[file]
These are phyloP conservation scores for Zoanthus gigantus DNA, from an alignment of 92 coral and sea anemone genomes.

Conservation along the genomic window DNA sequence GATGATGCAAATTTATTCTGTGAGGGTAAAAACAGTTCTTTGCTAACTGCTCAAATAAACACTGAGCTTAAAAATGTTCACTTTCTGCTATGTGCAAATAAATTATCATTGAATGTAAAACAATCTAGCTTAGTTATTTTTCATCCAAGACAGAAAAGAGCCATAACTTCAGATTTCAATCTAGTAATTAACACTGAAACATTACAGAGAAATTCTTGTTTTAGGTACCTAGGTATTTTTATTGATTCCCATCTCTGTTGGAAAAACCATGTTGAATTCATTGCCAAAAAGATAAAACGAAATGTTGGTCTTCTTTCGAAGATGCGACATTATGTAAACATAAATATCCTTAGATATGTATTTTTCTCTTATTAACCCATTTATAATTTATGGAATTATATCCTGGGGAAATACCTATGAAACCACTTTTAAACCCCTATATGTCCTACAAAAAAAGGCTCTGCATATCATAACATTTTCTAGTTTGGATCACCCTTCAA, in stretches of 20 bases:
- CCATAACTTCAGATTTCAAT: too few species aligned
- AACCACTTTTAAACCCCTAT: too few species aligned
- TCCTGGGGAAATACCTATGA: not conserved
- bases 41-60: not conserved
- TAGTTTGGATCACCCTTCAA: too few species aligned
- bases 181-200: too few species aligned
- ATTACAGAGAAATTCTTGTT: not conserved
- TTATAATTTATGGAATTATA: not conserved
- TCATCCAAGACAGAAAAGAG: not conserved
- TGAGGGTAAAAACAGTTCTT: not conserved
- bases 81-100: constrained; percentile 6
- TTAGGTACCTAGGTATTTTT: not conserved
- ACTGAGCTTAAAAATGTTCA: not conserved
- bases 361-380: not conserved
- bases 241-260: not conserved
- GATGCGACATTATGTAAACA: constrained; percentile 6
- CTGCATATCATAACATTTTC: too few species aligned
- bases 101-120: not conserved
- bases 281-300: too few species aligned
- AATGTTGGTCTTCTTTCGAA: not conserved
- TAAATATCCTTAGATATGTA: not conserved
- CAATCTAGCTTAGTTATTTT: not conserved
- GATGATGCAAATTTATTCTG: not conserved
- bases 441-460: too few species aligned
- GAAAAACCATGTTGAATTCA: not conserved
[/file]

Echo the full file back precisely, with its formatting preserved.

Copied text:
These are phyloP conservation scores for Zoanthus gigantus DNA, from an alignment of 92 coral and sea anemone genomes.

Conservation along the genomic window DNA sequence GATGATGCAAATTTATTCTGTGAGGGTAAAAACAGTTCTTTGCTAACTGCTCAAATAAACACTGAGCTTAAAAATGTTCACTTTCTGCTATGTGCAAATAAATTATCATTGAATGTAAAACAATCTAGCTTAGTTATTTTTCATCCAAGACAGAAAAGAGCCATAACTTCAGATTTCAATCTAGTAATTAACACTGAAACATTACAGAGAAATTCTTGTTTTAGGTACCTAGGTATTTTTATTGATTCCCATCTCTGTTGGAAAAACCATGTTGAATTCATTGCCAAAAAGATAAAACGAAATGTTGGTCTTCTTTCGAAGATGCGACATTATGTAAACATAAATATCCTTAGATATGTATTTTTCTCTTATTAACCCATTTATAATTTATGGAATTATATCCTGGGGAAATACCTATGAAACCACTTTTAAACCCCTATATGTCCTACAAAAAAAGGCTCTGCATATCATAACATTTTCTAGTTTGGATCACCCTTCAA, in stretches of 20 bases:
- CCATAACTTCAGATTTCAAT: too few species aligned
- AACCACTTTTAAACCCCTAT: too few species aligned
- TCCTGGGGAAATACCTATGA: not conserved
- bases 41-60: not conserved
- TAGTTTGGATCACCCTTCAA: too few species aligned
- bases 181-200: too few species aligned
- ATTACAGAGAAATTCTTGTT: not conserved
- TTATAATTTATGGAATTATA: not conserved
- TCATCCAAGACAGAAAAGAG: not conserved
- TGAGGGTAAAAACAGTTCTT: not conserved
- bases 81-100: constrained; percentile 6
- TTAGGTACCTAGGTATTTTT: not conserved
- ACTGAGCTTAAAAATGTTCA: not conserved
- bases 361-380: not conserved
- bases 241-260: not conserved
- GATGCGACATTATGTAAACA: constrained; percentile 6
- CTGCATATCATAACATTTTC: too few species aligned
- bases 101-120: not conserved
- bases 281-300: too few species aligned
- AATGTTGGTCTTCTTTCGAA: not conserved
- TAAATATCCTTAGATATGTA: not conserved
- CAATCTAGCTTAGTTATTTT: not conserved
- GATGATGCAAATTTATTCTG: not conserved
- bases 441-460: too few species aligned
- GAAAAACCATGTTGAATTCA: not conserved